James Randerson studies the global carbon cycle. He is recognized for advancing our understanding of the role of fires in the Earth System. In his work, he combines satellite observations with climate models to explore changes in the biosphere. Randerson was born in Fairfax, Virginia and grew up in San Diego, California, where he attended Point Loma High School. He received a BS in chemistry (1992) and a PhD in biological sciences (1998) from Stanford University. He conducted postdoctoral work at UC Berkeley and University of Alaska before joining the faculty at Caltech. In 2003, Randerson moved to UC Irvine where he now holds the position of Ralph J. and Carol M. Cicerone Professor of Earth System Science. Randerson was the recipient of the James B. Macelwane Medal in 2005 and the Piers J. Sellers Global Environmental Change Mid-Career Award in 2017 from the American Geophysical Union. Randerson served as co-chair of the biogeochemistry working group of the Community Earth System Model from 2003-2017 and is currently a member of the Biological and Environmental Research Federal Advisory Committee for the U.S. Dept. of Energy Office of Science. He is a Fellow of the American Geophysical Union and a member of the National Academy of Sciences.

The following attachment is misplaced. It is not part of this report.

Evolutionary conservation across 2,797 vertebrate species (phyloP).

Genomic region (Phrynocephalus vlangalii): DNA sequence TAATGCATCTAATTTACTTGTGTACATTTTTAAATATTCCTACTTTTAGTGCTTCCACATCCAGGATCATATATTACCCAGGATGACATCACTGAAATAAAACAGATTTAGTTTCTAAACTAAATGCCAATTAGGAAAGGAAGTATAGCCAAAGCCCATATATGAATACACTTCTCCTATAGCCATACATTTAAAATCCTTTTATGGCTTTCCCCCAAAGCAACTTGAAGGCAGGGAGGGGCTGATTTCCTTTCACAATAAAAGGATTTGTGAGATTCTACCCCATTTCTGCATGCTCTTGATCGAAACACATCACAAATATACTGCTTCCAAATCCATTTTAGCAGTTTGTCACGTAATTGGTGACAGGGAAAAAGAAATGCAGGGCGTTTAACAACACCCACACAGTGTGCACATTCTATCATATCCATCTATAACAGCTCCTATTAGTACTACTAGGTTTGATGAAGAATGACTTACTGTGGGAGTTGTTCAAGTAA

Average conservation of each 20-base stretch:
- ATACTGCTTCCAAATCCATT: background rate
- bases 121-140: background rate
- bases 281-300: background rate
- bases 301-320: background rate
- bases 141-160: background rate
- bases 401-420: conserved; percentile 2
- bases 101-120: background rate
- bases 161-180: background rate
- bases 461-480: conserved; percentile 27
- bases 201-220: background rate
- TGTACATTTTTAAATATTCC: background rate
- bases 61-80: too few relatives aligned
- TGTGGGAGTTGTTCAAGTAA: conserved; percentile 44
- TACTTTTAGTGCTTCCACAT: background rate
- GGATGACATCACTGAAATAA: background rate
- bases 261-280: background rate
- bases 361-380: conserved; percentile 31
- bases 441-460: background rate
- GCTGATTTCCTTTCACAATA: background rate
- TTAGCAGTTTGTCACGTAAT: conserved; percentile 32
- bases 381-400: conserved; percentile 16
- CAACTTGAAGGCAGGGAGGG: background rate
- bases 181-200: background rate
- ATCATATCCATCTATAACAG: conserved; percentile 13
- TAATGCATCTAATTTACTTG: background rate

Research Interests

James Randerson's laboratory is interested in improving our understanding of contemporary and future changes in the global biosphere. Using high-resolution NASA satellite imagery, the laboratory explores how global patterns of fires are changing in response to climate warming and intensification of land use. Field observations place constraints on the magnitude and composition of fire emissions, and atmospheric models enable researchers to understand fire impacts on atmospheric chemistry, downwind ecosystems, and human health. From the design and analysis of Earth System Model simulations, the research team is interested in exploring how drought and climate-carbon cycle feedbacks are likely to evolve in the future. An emerging theme in the laboratory is to use principles identified from the study of Earth system science to guide sustainable management of ecosystems and the design of optimal solutions for climate mitigation.

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Primary Section

Section 63: Environmental Sciences and Ecology